The impact of prenatal maternal stress and optimistic disposition on birth outcomes in medically high-risk women

Marci Lobel, Carla J. DeVincent, Anita Kaminer, Bruce A. Meyer

Research output: Contribution to journalArticle

165 Scopus citations

Abstract

A sizable body of evidence indicates that prenatal maternal stress (PNMS) has an adverse impact on birth outcomes, including birth weight and gestational age at delivery. The authors hypothesized that effects of PNMS are attributable in part to dispositions such as pessimism that lead women to view their lives as stressful and that effects of PNMS and disposition on birth outcome are mediated by prenatal health behaviors. Using structural equations modeling procedures, the authors examined prospective impact of PNMS and dispositional optimism on birth weight and gestational age in a medically high-risk sample (N = 129), controlling for effects of risk and ethnicity. After its strong inverse association with optimism was accounted for, PNMS had no impact on birth outcomes. Women who were least optimistic delivered infants who weighed significantly less, controlling for gestational age. Optimists were more likely to exercise, and exercise was associated with lower risk of preterm delivery. Results suggest that chronic stress in pregnancy may be a reflection of underlying dispositions that contribute to adverse birth outcomes.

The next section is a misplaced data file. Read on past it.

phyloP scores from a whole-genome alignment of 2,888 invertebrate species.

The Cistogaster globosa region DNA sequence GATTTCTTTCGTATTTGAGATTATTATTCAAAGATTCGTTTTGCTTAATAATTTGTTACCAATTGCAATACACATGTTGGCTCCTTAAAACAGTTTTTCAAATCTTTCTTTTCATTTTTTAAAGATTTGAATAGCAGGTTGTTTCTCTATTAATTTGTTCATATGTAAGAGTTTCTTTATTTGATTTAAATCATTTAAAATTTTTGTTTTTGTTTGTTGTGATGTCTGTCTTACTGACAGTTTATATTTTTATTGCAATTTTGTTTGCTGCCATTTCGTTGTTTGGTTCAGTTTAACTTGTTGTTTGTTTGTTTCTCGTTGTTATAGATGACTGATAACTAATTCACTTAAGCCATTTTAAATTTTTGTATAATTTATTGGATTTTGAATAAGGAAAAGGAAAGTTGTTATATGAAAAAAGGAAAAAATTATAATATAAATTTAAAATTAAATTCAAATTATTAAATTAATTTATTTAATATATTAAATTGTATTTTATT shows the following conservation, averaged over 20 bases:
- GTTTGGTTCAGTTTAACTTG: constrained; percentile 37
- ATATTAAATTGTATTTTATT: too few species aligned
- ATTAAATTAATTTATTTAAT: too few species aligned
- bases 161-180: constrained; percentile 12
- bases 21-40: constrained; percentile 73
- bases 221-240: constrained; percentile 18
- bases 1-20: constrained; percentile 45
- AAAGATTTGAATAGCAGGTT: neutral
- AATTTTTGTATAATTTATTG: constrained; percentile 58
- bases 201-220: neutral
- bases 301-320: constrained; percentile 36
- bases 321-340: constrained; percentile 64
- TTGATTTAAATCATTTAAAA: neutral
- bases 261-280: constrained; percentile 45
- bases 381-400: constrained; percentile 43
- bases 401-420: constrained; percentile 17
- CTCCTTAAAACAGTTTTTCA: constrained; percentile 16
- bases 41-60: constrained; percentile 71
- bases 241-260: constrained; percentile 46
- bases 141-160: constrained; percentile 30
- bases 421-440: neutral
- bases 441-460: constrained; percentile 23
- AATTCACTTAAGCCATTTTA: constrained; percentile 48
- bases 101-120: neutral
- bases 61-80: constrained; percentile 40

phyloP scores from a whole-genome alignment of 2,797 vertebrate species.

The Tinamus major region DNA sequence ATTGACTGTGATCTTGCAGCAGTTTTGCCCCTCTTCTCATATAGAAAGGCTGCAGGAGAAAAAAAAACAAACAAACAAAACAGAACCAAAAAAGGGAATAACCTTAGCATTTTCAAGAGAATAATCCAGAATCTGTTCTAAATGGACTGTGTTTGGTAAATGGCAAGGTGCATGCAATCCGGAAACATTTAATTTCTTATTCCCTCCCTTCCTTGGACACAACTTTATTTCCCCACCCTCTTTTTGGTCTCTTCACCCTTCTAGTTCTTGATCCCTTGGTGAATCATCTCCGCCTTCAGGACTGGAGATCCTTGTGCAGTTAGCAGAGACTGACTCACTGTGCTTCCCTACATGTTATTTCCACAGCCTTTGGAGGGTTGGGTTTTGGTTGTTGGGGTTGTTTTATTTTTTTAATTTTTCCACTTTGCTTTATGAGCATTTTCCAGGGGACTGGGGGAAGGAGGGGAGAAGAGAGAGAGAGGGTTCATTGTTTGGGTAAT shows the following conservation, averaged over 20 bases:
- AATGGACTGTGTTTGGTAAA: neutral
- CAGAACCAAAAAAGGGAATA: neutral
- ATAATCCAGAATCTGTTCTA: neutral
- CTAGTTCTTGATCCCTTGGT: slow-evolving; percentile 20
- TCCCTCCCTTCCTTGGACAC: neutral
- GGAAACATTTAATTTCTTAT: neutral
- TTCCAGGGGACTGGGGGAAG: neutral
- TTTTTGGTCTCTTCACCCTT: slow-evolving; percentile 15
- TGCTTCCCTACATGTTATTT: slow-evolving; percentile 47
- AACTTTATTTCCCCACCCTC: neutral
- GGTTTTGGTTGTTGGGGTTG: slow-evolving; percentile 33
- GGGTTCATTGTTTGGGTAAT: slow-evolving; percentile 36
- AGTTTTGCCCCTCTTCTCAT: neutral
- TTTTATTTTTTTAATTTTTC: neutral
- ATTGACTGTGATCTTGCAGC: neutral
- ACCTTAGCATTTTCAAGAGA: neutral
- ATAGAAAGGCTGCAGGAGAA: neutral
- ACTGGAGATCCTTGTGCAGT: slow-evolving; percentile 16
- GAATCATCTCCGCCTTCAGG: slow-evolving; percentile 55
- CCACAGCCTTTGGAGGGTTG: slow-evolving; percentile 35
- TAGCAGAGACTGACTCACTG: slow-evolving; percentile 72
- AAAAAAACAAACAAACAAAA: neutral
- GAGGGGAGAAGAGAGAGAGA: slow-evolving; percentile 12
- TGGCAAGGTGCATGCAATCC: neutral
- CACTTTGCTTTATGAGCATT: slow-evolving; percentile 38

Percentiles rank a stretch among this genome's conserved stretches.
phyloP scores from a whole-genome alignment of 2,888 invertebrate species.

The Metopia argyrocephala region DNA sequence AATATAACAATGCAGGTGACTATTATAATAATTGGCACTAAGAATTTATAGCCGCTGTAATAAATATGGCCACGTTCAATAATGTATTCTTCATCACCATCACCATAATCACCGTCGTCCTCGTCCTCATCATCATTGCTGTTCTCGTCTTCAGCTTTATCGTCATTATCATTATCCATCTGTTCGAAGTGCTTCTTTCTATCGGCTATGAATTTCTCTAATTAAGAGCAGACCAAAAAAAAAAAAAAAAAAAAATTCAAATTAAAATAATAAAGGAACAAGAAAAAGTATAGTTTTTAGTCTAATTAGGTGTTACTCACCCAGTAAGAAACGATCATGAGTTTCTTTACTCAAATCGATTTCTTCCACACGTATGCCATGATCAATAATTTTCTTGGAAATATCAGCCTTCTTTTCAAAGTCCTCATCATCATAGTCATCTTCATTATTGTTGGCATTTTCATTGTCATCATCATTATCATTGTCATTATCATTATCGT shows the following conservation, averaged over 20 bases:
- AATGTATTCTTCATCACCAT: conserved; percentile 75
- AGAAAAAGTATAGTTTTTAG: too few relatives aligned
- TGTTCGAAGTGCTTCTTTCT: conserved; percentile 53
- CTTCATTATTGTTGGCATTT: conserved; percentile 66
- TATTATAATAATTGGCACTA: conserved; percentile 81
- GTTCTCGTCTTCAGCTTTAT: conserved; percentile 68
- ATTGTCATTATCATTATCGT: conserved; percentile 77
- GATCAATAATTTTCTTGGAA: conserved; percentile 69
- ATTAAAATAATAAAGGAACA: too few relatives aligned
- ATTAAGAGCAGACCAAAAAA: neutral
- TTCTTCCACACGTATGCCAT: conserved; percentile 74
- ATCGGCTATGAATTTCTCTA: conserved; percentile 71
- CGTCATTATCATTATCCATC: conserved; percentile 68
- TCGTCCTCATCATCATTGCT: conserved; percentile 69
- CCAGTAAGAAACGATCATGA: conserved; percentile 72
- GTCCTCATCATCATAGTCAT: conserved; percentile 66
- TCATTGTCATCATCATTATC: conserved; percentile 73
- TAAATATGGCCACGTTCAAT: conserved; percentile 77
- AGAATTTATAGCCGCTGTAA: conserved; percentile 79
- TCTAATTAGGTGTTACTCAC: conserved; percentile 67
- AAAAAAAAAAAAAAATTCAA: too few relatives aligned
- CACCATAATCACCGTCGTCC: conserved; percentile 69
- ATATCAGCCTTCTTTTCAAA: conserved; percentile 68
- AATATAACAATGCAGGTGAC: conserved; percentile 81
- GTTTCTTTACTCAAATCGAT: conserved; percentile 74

Original languageEnglish (US)
Pages (from-to)544-553
Number of pages10
JournalHealth Psychology
Volume19
Issue number6
DOIs
StatePublished - Jan 1 2000

Keywords

  • Birth weight
  • Disposition
  • Health behavior
  • Optimism
  • Pregnancy
  • Stress

ASJC Scopus subject areas

  • Applied Psychology
  • Psychiatry and Mental health

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